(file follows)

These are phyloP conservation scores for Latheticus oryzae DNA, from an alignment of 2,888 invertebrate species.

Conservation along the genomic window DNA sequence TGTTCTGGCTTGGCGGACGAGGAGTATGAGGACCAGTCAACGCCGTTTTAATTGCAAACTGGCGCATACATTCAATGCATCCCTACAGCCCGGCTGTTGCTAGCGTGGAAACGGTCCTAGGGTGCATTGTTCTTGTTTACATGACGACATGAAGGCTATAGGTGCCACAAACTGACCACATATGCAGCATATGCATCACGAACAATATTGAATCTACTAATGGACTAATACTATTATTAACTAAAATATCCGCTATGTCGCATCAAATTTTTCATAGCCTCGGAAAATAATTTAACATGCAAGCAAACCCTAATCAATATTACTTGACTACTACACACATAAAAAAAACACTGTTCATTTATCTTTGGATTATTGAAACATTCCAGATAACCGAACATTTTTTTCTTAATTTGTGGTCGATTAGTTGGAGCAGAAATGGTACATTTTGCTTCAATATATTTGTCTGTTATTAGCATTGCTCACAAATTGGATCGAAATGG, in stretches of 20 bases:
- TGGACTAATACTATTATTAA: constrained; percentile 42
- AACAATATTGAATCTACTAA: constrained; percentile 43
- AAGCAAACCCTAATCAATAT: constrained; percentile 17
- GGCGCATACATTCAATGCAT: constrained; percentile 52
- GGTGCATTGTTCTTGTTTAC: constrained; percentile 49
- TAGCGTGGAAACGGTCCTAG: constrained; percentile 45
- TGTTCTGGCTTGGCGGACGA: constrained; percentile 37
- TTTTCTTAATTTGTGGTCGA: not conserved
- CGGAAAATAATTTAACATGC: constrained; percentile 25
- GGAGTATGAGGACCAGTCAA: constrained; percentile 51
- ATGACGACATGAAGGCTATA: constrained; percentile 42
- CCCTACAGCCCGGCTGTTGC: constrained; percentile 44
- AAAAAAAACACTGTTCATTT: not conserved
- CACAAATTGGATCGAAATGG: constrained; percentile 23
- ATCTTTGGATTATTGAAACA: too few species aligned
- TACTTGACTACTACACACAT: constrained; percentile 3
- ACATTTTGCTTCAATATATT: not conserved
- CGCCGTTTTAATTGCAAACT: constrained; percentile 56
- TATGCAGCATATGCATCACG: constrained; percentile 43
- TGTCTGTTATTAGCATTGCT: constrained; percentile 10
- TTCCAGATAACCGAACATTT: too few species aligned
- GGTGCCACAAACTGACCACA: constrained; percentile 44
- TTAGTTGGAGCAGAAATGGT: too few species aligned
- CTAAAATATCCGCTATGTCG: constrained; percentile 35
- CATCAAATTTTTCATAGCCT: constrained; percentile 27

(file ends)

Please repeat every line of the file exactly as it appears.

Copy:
These are phyloP conservation scores for Latheticus oryzae DNA, from an alignment of 2,888 invertebrate species.

Conservation along the genomic window DNA sequence TGTTCTGGCTTGGCGGACGAGGAGTATGAGGACCAGTCAACGCCGTTTTAATTGCAAACTGGCGCATACATTCAATGCATCCCTACAGCCCGGCTGTTGCTAGCGTGGAAACGGTCCTAGGGTGCATTGTTCTTGTTTACATGACGACATGAAGGCTATAGGTGCCACAAACTGACCACATATGCAGCATATGCATCACGAACAATATTGAATCTACTAATGGACTAATACTATTATTAACTAAAATATCCGCTATGTCGCATCAAATTTTTCATAGCCTCGGAAAATAATTTAACATGCAAGCAAACCCTAATCAATATTACTTGACTACTACACACATAAAAAAAACACTGTTCATTTATCTTTGGATTATTGAAACATTCCAGATAACCGAACATTTTTTTCTTAATTTGTGGTCGATTAGTTGGAGCAGAAATGGTACATTTTGCTTCAATATATTTGTCTGTTATTAGCATTGCTCACAAATTGGATCGAAATGG, in stretches of 20 bases:
- TGGACTAATACTATTATTAA: constrained; percentile 42
- AACAATATTGAATCTACTAA: constrained; percentile 43
- AAGCAAACCCTAATCAATAT: constrained; percentile 17
- GGCGCATACATTCAATGCAT: constrained; percentile 52
- GGTGCATTGTTCTTGTTTAC: constrained; percentile 49
- TAGCGTGGAAACGGTCCTAG: constrained; percentile 45
- TGTTCTGGCTTGGCGGACGA: constrained; percentile 37
- TTTTCTTAATTTGTGGTCGA: not conserved
- CGGAAAATAATTTAACATGC: constrained; percentile 25
- GGAGTATGAGGACCAGTCAA: constrained; percentile 51
- ATGACGACATGAAGGCTATA: constrained; percentile 42
- CCCTACAGCCCGGCTGTTGC: constrained; percentile 44
- AAAAAAAACACTGTTCATTT: not conserved
- CACAAATTGGATCGAAATGG: constrained; percentile 23
- ATCTTTGGATTATTGAAACA: too few species aligned
- TACTTGACTACTACACACAT: constrained; percentile 3
- ACATTTTGCTTCAATATATT: not conserved
- CGCCGTTTTAATTGCAAACT: constrained; percentile 56
- TATGCAGCATATGCATCACG: constrained; percentile 43
- TGTCTGTTATTAGCATTGCT: constrained; percentile 10
- TTCCAGATAACCGAACATTT: too few species aligned
- GGTGCCACAAACTGACCACA: constrained; percentile 44
- TTAGTTGGAGCAGAAATGGT: too few species aligned
- CTAAAATATCCGCTATGTCG: constrained; percentile 35
- CATCAAATTTTTCATAGCCT: constrained; percentile 27